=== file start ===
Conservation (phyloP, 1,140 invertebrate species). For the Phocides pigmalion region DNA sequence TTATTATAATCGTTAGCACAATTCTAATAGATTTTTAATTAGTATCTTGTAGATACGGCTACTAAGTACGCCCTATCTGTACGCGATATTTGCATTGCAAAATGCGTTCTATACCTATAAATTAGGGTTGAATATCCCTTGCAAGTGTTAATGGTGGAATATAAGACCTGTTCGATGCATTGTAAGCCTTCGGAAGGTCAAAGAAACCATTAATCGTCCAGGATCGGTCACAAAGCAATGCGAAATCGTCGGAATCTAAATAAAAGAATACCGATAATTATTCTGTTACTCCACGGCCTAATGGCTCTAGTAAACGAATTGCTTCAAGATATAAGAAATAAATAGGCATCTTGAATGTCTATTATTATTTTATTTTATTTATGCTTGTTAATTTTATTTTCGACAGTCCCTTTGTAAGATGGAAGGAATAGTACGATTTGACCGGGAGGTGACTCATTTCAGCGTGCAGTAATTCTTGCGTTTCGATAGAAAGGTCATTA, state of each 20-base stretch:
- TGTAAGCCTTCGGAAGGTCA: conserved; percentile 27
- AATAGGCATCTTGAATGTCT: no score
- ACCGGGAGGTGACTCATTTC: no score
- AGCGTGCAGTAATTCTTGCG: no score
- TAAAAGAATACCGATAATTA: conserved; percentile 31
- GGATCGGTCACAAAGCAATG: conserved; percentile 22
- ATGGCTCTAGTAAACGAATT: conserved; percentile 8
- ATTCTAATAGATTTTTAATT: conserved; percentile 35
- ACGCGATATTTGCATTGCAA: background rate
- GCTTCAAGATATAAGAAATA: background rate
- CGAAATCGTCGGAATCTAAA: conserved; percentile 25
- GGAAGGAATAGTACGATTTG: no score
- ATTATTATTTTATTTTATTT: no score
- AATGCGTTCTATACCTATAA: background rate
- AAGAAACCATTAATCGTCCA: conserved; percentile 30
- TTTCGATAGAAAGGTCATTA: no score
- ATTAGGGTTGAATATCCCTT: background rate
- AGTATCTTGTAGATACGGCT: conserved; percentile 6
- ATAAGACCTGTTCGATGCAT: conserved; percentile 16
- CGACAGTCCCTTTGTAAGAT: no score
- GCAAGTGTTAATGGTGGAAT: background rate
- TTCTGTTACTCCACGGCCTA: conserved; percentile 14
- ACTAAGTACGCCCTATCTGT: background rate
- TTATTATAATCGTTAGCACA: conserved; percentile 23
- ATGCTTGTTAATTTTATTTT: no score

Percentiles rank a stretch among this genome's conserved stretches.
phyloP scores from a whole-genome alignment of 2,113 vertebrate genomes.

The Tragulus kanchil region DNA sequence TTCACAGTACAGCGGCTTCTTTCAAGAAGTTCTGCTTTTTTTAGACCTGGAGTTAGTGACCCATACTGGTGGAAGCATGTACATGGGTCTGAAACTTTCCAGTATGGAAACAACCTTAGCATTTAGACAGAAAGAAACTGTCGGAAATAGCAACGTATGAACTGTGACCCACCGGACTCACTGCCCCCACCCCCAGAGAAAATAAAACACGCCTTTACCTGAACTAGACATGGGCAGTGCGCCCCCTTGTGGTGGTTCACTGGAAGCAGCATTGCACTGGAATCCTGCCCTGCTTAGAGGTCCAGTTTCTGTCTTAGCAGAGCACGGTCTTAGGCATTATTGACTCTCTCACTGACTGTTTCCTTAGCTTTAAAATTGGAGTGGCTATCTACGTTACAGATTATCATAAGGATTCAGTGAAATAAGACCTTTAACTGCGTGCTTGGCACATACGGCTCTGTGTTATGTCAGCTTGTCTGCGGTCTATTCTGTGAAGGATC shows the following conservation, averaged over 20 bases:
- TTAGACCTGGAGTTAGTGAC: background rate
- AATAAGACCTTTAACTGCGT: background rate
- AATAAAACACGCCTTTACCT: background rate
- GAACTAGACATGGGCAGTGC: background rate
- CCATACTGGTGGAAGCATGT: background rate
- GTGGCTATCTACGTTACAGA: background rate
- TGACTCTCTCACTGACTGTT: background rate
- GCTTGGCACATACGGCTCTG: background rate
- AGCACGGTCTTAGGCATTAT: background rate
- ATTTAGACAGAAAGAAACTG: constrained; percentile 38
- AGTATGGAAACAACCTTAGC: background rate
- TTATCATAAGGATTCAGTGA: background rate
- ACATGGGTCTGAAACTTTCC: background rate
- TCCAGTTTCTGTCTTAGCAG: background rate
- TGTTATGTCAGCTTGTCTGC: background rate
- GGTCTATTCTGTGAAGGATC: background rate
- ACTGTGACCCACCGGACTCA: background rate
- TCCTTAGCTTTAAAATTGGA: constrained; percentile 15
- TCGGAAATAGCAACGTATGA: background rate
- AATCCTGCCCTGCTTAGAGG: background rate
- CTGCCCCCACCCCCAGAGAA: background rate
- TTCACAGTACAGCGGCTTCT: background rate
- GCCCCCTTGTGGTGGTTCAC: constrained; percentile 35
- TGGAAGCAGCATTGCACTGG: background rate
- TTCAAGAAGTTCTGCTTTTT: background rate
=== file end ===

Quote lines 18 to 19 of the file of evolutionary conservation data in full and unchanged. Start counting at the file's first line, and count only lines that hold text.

- ATTAGGGTTGAATATCCCTT: background rate
- AGTATCTTGTAGATACGGCT: conserved; percentile 6